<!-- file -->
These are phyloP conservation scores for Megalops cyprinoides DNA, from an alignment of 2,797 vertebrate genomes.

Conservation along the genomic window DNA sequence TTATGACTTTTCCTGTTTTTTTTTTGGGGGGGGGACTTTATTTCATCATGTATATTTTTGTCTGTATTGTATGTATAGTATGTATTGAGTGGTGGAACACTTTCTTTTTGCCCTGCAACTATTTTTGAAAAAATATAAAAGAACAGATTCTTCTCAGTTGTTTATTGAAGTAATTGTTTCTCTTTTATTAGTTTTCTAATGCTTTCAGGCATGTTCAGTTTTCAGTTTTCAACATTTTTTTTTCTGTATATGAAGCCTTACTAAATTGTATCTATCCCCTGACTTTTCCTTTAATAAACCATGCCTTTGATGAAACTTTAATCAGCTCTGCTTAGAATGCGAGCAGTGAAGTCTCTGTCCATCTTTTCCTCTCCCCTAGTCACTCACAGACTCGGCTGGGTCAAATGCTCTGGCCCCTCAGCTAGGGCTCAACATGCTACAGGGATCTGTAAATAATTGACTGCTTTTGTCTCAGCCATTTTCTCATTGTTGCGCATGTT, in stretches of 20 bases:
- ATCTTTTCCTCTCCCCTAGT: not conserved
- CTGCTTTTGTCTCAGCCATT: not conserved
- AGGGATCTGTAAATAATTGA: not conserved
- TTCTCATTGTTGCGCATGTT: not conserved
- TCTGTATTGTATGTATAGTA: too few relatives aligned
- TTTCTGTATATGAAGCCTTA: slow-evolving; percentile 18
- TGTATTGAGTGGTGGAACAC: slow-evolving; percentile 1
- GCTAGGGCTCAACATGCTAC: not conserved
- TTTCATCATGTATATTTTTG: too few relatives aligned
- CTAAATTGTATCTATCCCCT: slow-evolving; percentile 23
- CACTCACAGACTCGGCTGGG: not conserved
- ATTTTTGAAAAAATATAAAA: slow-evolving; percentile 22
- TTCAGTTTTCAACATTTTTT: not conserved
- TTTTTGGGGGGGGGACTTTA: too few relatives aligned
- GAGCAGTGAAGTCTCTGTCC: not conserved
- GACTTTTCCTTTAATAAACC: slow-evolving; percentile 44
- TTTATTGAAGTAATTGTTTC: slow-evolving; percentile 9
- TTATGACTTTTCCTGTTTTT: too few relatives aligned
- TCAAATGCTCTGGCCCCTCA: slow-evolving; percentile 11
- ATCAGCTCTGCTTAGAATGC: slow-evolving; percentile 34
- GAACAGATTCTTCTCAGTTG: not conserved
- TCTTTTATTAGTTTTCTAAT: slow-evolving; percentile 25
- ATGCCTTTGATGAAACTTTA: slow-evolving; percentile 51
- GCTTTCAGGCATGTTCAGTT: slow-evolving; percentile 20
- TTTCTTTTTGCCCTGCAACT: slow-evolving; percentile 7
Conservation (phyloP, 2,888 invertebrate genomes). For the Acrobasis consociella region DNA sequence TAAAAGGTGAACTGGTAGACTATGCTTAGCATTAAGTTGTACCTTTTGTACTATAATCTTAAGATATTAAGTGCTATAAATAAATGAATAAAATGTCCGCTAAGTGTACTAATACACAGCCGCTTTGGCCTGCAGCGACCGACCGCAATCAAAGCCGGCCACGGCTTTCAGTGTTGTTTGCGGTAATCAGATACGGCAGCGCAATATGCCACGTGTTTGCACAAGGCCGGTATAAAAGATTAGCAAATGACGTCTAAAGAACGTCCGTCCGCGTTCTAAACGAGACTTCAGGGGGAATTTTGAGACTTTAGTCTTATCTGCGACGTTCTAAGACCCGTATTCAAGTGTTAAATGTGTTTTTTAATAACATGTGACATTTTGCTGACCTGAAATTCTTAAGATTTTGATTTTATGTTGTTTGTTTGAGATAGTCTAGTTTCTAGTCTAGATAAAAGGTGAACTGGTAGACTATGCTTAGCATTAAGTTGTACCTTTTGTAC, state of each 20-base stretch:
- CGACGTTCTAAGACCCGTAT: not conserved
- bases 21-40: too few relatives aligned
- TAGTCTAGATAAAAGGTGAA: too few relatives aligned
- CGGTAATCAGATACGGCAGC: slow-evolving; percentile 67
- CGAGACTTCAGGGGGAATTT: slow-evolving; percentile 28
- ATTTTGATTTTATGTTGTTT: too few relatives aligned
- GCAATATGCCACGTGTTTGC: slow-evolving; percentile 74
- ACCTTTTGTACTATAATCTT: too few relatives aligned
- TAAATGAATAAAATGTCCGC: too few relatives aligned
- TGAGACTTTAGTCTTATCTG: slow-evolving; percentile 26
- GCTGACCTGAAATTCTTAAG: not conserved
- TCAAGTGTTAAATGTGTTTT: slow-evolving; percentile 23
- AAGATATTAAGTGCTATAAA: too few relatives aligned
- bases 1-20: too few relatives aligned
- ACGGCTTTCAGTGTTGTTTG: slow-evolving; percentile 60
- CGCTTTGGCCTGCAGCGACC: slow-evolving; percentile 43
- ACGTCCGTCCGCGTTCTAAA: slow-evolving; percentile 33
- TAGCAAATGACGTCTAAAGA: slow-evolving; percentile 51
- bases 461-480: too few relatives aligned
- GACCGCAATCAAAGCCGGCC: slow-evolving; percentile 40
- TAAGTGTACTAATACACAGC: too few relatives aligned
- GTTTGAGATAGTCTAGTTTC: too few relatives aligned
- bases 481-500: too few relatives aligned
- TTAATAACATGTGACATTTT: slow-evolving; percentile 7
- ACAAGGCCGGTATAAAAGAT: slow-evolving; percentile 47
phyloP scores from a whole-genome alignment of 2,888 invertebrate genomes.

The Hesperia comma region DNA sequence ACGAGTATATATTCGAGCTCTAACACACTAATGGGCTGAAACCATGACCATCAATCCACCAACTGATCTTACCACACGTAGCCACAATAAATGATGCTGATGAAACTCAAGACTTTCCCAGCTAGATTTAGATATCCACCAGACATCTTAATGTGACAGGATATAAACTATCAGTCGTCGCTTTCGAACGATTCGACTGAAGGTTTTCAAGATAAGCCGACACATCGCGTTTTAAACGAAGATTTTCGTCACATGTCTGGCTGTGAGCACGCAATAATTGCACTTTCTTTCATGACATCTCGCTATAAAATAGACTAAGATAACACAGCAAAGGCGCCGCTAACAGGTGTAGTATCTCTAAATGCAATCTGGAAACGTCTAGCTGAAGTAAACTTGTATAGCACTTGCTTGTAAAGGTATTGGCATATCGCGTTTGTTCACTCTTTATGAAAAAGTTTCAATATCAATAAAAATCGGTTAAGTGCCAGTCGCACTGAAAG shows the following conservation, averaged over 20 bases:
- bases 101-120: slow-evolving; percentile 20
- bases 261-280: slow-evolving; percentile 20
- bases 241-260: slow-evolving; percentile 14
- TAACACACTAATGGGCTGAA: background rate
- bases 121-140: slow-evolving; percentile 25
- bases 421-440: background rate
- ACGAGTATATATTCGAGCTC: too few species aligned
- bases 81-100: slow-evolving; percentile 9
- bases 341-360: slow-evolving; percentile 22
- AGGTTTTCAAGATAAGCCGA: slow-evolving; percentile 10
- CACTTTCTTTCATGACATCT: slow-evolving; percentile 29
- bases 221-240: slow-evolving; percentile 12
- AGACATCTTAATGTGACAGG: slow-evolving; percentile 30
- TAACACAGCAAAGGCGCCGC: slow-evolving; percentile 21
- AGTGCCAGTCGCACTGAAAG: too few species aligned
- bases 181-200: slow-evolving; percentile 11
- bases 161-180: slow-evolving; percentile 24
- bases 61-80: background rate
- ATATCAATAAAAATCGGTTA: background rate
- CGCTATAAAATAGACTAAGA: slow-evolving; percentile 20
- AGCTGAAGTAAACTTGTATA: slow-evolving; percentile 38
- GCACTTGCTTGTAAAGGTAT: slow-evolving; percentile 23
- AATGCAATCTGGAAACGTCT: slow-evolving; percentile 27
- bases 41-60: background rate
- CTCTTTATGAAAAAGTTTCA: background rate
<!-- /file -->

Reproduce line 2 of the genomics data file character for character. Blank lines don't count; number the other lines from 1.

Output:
Conservation along the genomic window DNA sequence TTATGACTTTTCCTGTTTTTTTTTTGGGGGGGGGACTTTATTTCATCATGTATATTTTTGTCTGTATTGTATGTATAGTATGTATTGAGTGGTGGAACACTTTCTTTTTGCCCTGCAACTATTTTTGAAAAAATATAAAAGAACAGATTCTTCTCAGTTGTTTATTGAAGTAATTGTTTCTCTTTTATTAGTTTTCTAATGCTTTCAGGCATGTTCAGTTTTCAGTTTTCAACATTTTTTTTTCTGTATATGAAGCCTTACTAAATTGTATCTATCCCCTGACTTTTCCTTTAATAAACCATGCCTTTGATGAAACTTTAATCAGCTCTGCTTAGAATGCGAGCAGTGAAGTCTCTGTCCATCTTTTCCTCTCCCCTAGTCACTCACAGACTCGGCTGGGTCAAATGCTCTGGCCCCTCAGCTAGGGCTCAACATGCTACAGGGATCTGTAAATAATTGACTGCTTTTGTCTCAGCCATTTTCTCATTGTTGCGCATGTT, in stretches of 20 bases: